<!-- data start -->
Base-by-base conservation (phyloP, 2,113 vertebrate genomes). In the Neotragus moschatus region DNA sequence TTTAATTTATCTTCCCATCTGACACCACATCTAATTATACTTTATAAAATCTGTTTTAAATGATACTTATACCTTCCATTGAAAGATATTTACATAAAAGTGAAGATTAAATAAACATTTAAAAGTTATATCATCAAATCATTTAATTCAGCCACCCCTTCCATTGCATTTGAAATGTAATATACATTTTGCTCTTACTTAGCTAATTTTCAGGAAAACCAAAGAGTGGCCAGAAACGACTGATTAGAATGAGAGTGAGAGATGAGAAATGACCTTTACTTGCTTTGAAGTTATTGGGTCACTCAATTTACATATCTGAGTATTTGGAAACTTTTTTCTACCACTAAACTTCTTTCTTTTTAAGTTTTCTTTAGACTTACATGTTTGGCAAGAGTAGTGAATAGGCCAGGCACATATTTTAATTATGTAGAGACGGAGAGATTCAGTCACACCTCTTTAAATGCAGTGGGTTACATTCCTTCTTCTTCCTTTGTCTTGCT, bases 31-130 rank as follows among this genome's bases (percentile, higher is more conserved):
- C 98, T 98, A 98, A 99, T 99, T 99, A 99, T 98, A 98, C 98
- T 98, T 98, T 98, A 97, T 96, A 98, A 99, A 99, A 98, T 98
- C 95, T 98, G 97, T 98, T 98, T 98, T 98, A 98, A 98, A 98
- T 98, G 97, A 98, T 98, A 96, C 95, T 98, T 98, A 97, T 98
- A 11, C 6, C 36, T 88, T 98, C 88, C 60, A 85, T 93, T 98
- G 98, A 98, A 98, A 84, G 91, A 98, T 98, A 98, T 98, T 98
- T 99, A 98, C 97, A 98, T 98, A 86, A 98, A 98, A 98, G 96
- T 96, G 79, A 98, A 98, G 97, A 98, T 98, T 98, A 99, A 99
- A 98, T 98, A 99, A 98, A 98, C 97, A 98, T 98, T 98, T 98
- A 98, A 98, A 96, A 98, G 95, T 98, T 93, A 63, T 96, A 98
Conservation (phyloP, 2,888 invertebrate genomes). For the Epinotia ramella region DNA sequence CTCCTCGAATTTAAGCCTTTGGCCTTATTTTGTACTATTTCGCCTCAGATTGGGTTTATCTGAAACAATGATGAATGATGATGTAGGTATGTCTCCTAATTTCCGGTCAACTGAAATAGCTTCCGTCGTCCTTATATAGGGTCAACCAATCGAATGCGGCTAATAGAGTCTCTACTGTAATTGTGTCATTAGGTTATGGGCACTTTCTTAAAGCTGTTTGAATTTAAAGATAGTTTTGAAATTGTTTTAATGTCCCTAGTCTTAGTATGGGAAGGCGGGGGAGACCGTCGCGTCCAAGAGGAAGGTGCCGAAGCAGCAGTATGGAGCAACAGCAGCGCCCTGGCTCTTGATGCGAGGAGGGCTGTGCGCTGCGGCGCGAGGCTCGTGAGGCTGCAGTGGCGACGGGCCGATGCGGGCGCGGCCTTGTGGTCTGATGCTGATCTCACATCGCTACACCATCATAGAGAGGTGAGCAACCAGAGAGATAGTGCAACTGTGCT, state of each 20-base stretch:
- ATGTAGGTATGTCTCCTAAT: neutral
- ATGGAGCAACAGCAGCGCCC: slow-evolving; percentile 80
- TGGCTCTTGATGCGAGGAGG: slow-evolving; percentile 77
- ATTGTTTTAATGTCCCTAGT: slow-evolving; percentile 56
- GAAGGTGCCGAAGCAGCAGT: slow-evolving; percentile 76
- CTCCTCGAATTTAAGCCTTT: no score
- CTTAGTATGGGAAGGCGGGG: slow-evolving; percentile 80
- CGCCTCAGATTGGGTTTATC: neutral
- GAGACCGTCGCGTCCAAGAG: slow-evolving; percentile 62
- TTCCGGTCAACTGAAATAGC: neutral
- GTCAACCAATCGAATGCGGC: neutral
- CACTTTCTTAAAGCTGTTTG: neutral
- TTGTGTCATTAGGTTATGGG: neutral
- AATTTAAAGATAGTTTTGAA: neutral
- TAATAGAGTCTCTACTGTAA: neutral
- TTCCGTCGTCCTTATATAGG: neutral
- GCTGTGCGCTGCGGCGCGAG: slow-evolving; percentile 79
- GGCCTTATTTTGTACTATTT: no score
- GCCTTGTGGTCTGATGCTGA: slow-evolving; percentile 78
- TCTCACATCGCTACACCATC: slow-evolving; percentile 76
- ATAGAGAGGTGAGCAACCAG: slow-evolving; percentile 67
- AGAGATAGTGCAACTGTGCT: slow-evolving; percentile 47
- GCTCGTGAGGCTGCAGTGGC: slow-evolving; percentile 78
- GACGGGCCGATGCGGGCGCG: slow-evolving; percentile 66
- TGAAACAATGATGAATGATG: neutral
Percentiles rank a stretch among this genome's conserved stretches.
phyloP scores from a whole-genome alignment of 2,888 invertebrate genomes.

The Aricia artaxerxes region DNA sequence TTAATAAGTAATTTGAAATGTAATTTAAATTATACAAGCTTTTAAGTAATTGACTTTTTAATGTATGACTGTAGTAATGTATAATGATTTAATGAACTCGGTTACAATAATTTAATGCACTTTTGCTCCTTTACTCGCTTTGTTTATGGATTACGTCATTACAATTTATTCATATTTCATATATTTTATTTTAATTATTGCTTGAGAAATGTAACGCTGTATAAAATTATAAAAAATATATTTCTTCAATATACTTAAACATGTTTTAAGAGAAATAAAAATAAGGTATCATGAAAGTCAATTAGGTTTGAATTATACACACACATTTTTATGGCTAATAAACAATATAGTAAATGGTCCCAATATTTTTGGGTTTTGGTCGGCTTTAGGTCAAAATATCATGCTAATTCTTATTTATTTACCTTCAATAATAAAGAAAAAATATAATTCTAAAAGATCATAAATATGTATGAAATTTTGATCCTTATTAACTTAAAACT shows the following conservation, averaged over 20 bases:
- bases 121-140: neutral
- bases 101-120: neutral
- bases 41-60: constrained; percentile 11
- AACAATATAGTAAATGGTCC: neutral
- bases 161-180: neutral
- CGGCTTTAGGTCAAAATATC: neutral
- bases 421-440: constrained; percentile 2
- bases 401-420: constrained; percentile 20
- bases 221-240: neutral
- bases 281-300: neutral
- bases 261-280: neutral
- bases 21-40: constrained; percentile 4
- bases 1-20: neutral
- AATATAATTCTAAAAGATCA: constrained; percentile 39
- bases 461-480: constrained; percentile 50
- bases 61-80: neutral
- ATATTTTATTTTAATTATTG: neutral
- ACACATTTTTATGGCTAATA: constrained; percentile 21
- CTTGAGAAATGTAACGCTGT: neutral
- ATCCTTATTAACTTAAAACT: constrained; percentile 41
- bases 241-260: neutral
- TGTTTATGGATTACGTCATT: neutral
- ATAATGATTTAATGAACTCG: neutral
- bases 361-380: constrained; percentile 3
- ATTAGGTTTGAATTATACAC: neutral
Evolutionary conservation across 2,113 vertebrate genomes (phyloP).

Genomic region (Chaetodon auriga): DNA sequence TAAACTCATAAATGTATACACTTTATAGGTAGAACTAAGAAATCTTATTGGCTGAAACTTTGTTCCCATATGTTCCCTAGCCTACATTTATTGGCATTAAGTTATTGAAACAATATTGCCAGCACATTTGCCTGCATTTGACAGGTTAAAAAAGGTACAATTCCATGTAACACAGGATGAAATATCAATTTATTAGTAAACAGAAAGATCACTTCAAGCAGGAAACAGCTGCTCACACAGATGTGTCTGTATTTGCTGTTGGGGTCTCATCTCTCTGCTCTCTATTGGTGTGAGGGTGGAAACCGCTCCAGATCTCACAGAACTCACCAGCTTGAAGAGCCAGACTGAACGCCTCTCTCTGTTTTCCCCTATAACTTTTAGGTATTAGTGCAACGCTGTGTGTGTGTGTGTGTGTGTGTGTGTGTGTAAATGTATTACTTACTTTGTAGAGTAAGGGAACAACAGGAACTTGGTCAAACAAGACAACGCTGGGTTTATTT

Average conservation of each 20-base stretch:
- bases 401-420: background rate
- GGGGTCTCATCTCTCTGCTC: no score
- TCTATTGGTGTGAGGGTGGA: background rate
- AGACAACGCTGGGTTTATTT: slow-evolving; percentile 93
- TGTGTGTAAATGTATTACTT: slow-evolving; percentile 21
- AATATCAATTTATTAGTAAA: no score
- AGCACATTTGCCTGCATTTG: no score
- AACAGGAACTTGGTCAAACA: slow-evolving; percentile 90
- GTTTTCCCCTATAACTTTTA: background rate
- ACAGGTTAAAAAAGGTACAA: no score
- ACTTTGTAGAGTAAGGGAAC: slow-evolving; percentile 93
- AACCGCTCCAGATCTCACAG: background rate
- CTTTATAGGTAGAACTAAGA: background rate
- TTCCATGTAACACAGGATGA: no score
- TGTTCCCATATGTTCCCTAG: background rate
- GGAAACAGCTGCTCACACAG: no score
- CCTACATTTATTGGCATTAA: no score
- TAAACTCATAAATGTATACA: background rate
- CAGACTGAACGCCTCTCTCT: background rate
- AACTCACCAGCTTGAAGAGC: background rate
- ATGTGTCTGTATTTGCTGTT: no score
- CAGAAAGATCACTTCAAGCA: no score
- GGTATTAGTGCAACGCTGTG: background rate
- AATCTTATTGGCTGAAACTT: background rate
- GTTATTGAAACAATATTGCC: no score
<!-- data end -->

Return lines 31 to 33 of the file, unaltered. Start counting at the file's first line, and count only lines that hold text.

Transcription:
- GCCTTGTGGTCTGATGCTGA: slow-evolving; percentile 78
- TCTCACATCGCTACACCATC: slow-evolving; percentile 76
- ATAGAGAGGTGAGCAACCAG: slow-evolving; percentile 67